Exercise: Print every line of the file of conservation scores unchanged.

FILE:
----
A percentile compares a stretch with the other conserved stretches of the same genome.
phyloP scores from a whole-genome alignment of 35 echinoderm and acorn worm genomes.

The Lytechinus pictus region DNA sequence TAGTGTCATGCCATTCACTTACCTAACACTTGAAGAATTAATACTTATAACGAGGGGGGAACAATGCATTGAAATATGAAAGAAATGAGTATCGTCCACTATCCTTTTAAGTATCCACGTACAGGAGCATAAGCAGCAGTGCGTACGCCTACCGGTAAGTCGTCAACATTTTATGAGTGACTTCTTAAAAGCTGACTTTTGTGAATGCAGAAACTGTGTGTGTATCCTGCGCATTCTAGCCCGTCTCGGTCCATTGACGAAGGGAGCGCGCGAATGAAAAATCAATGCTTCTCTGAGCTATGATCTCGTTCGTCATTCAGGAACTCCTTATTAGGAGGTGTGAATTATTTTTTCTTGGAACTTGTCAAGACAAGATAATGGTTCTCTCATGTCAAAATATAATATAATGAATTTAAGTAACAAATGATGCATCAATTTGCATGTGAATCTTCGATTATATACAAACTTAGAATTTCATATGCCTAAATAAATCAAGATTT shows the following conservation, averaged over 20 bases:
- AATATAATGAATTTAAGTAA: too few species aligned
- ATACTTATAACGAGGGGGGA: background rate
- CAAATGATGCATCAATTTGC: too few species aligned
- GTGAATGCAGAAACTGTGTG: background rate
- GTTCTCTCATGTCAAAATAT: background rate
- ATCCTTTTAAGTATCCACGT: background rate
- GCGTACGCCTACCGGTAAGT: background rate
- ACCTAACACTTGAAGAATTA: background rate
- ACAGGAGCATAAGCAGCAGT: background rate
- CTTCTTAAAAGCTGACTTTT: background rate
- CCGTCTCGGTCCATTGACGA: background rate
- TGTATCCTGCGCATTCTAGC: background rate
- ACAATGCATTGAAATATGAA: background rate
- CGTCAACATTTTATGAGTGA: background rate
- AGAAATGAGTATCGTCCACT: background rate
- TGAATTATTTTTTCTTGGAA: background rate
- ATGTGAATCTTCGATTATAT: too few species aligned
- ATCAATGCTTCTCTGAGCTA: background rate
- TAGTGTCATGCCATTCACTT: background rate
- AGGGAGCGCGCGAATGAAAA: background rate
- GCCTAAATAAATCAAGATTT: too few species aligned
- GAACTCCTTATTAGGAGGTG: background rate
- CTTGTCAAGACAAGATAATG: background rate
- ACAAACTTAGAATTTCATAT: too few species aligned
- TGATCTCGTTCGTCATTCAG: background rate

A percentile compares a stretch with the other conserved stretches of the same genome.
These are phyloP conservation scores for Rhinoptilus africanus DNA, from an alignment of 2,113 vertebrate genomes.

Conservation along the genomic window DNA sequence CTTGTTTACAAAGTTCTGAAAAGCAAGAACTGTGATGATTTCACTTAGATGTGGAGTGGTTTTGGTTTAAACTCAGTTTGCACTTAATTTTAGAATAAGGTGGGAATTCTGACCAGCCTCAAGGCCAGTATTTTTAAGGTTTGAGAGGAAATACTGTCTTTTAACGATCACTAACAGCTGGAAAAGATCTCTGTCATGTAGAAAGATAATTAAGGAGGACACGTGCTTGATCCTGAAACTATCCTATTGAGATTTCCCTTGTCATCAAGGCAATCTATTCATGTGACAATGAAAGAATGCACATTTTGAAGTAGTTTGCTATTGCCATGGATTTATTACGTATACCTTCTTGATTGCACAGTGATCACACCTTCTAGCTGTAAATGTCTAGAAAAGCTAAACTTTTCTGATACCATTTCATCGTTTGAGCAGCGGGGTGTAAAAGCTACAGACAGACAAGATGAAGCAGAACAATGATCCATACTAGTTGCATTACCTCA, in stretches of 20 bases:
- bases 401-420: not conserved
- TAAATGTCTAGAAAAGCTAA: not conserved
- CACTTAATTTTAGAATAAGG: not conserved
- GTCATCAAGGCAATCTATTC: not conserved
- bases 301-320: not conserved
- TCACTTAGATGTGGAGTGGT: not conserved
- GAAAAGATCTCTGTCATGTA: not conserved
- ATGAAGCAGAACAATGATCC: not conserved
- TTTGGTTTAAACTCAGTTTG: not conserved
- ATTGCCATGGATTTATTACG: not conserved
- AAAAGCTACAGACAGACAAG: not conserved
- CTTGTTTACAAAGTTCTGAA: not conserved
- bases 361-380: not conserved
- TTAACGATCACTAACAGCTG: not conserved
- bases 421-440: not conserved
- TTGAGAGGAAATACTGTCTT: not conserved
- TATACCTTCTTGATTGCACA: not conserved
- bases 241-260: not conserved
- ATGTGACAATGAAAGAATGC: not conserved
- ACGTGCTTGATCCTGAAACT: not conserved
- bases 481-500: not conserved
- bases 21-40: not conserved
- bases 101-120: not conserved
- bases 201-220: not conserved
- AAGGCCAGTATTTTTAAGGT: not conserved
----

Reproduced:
A percentile compares a stretch with the other conserved stretches of the same genome.
phyloP scores from a whole-genome alignment of 35 echinoderm and acorn worm genomes.

The Lytechinus pictus region DNA sequence TAGTGTCATGCCATTCACTTACCTAACACTTGAAGAATTAATACTTATAACGAGGGGGGAACAATGCATTGAAATATGAAAGAAATGAGTATCGTCCACTATCCTTTTAAGTATCCACGTACAGGAGCATAAGCAGCAGTGCGTACGCCTACCGGTAAGTCGTCAACATTTTATGAGTGACTTCTTAAAAGCTGACTTTTGTGAATGCAGAAACTGTGTGTGTATCCTGCGCATTCTAGCCCGTCTCGGTCCATTGACGAAGGGAGCGCGCGAATGAAAAATCAATGCTTCTCTGAGCTATGATCTCGTTCGTCATTCAGGAACTCCTTATTAGGAGGTGTGAATTATTTTTTCTTGGAACTTGTCAAGACAAGATAATGGTTCTCTCATGTCAAAATATAATATAATGAATTTAAGTAACAAATGATGCATCAATTTGCATGTGAATCTTCGATTATATACAAACTTAGAATTTCATATGCCTAAATAAATCAAGATTT shows the following conservation, averaged over 20 bases:
- AATATAATGAATTTAAGTAA: too few species aligned
- ATACTTATAACGAGGGGGGA: background rate
- CAAATGATGCATCAATTTGC: too few species aligned
- GTGAATGCAGAAACTGTGTG: background rate
- GTTCTCTCATGTCAAAATAT: background rate
- ATCCTTTTAAGTATCCACGT: background rate
- GCGTACGCCTACCGGTAAGT: background rate
- ACCTAACACTTGAAGAATTA: background rate
- ACAGGAGCATAAGCAGCAGT: background rate
- CTTCTTAAAAGCTGACTTTT: background rate
- CCGTCTCGGTCCATTGACGA: background rate
- TGTATCCTGCGCATTCTAGC: background rate
- ACAATGCATTGAAATATGAA: background rate
- CGTCAACATTTTATGAGTGA: background rate
- AGAAATGAGTATCGTCCACT: background rate
- TGAATTATTTTTTCTTGGAA: background rate
- ATGTGAATCTTCGATTATAT: too few species aligned
- ATCAATGCTTCTCTGAGCTA: background rate
- TAGTGTCATGCCATTCACTT: background rate
- AGGGAGCGCGCGAATGAAAA: background rate
- GCCTAAATAAATCAAGATTT: too few species aligned
- GAACTCCTTATTAGGAGGTG: background rate
- CTTGTCAAGACAAGATAATG: background rate
- ACAAACTTAGAATTTCATAT: too few species aligned
- TGATCTCGTTCGTCATTCAG: background rate

A percentile compares a stretch with the other conserved stretches of the same genome.
These are phyloP conservation scores for Rhinoptilus africanus DNA, from an alignment of 2,113 vertebrate genomes.

Conservation along the genomic window DNA sequence CTTGTTTACAAAGTTCTGAAAAGCAAGAACTGTGATGATTTCACTTAGATGTGGAGTGGTTTTGGTTTAAACTCAGTTTGCACTTAATTTTAGAATAAGGTGGGAATTCTGACCAGCCTCAAGGCCAGTATTTTTAAGGTTTGAGAGGAAATACTGTCTTTTAACGATCACTAACAGCTGGAAAAGATCTCTGTCATGTAGAAAGATAATTAAGGAGGACACGTGCTTGATCCTGAAACTATCCTATTGAGATTTCCCTTGTCATCAAGGCAATCTATTCATGTGACAATGAAAGAATGCACATTTTGAAGTAGTTTGCTATTGCCATGGATTTATTACGTATACCTTCTTGATTGCACAGTGATCACACCTTCTAGCTGTAAATGTCTAGAAAAGCTAAACTTTTCTGATACCATTTCATCGTTTGAGCAGCGGGGTGTAAAAGCTACAGACAGACAAGATGAAGCAGAACAATGATCCATACTAGTTGCATTACCTCA, in stretches of 20 bases:
- bases 401-420: not conserved
- TAAATGTCTAGAAAAGCTAA: not conserved
- CACTTAATTTTAGAATAAGG: not conserved
- GTCATCAAGGCAATCTATTC: not conserved
- bases 301-320: not conserved
- TCACTTAGATGTGGAGTGGT: not conserved
- GAAAAGATCTCTGTCATGTA: not conserved
- ATGAAGCAGAACAATGATCC: not conserved
- TTTGGTTTAAACTCAGTTTG: not conserved
- ATTGCCATGGATTTATTACG: not conserved
- AAAAGCTACAGACAGACAAG: not conserved
- CTTGTTTACAAAGTTCTGAA: not conserved
- bases 361-380: not conserved
- TTAACGATCACTAACAGCTG: not conserved
- bases 421-440: not conserved
- TTGAGAGGAAATACTGTCTT: not conserved
- TATACCTTCTTGATTGCACA: not conserved
- bases 241-260: not conserved
- ATGTGACAATGAAAGAATGC: not conserved
- ACGTGCTTGATCCTGAAACT: not conserved
- bases 481-500: not conserved
- bases 21-40: not conserved
- bases 101-120: not conserved
- bases 201-220: not conserved
- AAGGCCAGTATTTTTAAGGT: not conserved